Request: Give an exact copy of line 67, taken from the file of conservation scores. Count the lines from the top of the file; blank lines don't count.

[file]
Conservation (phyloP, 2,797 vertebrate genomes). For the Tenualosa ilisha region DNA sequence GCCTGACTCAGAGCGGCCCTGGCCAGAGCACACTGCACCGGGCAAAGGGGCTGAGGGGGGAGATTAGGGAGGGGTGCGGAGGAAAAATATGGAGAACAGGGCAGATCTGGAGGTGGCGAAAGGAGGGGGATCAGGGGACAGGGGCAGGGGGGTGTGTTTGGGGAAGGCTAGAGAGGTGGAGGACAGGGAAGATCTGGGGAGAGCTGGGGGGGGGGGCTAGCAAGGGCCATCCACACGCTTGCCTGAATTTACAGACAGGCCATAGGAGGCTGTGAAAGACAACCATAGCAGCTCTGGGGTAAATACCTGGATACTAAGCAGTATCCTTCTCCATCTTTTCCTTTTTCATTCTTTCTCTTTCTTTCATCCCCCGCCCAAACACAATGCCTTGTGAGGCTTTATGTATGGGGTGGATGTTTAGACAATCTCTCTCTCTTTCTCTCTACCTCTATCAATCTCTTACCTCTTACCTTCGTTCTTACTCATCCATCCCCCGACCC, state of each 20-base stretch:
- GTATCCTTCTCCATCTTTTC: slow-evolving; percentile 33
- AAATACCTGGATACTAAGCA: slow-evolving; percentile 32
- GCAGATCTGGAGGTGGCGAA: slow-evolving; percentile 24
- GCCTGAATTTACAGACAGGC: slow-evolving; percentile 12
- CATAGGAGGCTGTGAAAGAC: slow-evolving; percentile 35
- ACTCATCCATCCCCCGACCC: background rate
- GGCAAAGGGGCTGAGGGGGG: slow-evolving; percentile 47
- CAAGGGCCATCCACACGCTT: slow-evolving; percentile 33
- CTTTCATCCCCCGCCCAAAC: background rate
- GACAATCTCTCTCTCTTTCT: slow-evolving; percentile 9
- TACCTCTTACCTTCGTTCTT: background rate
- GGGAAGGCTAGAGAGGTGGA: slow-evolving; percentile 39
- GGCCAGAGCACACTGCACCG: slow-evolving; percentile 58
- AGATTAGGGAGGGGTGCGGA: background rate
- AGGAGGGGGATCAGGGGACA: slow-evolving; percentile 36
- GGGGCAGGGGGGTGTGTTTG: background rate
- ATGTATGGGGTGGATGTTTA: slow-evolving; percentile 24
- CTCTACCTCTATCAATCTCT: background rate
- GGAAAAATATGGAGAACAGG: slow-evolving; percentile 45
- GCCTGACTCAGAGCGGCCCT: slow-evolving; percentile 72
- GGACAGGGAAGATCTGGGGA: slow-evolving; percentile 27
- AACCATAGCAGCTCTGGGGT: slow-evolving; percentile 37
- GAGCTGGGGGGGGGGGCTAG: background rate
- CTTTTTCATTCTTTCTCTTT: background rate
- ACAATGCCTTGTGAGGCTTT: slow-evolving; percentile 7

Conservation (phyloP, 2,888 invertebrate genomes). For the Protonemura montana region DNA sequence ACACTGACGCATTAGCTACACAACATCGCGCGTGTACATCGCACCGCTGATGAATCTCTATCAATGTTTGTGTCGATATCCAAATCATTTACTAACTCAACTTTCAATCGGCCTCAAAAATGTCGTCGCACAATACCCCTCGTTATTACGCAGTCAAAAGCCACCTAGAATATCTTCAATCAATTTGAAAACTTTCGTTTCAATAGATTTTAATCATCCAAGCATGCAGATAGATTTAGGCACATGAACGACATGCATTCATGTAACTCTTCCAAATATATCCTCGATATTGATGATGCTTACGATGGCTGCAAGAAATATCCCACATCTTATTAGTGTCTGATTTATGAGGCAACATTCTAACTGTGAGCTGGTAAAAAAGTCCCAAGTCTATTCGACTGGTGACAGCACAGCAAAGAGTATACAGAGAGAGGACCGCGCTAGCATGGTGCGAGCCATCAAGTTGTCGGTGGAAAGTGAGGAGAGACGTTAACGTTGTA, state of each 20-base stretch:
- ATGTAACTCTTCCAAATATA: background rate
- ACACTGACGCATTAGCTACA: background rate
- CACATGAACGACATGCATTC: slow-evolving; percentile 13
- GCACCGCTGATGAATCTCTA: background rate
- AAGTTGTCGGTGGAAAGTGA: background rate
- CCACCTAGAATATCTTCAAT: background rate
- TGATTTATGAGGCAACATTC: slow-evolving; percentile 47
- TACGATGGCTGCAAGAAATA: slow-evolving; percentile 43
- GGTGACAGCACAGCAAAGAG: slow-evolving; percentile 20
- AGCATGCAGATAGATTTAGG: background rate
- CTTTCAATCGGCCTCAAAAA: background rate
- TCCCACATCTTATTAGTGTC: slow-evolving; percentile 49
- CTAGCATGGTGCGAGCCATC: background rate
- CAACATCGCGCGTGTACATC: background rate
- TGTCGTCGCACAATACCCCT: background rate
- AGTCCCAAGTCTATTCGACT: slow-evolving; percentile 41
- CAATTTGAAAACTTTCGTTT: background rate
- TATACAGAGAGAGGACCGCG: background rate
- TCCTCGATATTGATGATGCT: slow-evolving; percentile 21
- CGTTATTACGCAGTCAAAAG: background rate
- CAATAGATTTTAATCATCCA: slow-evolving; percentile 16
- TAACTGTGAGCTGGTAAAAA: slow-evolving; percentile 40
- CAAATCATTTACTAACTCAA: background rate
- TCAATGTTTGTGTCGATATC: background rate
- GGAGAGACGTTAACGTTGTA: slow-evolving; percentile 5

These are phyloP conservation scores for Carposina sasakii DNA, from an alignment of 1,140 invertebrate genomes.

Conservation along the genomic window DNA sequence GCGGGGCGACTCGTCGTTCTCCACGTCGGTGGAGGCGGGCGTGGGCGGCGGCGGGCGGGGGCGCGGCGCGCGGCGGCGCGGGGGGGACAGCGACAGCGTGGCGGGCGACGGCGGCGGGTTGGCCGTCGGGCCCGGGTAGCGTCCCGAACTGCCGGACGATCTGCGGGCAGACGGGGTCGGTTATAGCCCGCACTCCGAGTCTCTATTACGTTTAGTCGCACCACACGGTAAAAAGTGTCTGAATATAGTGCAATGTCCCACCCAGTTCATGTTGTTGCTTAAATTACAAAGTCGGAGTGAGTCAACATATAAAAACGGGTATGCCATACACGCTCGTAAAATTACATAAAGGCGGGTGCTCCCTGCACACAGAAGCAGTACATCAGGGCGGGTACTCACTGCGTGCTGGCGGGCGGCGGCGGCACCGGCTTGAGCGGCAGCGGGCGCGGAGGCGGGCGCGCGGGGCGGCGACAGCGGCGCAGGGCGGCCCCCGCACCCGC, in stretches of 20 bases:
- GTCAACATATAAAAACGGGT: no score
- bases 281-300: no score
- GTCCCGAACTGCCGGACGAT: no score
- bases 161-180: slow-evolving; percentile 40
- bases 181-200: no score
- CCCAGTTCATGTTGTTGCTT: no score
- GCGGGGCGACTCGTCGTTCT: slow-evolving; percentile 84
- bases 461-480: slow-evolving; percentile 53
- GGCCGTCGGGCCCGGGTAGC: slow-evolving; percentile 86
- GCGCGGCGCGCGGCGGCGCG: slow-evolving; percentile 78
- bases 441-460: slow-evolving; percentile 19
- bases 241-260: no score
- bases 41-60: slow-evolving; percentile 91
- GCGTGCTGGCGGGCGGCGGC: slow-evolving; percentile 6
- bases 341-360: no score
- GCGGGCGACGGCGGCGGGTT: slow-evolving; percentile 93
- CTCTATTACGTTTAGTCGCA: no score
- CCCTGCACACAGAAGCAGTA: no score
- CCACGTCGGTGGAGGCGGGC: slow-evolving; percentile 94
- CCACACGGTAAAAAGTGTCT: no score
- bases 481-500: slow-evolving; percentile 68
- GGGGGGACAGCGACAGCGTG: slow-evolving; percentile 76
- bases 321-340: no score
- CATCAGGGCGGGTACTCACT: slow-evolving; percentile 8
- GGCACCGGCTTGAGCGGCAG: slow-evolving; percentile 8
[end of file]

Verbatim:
- bases 41-60: slow-evolving; percentile 91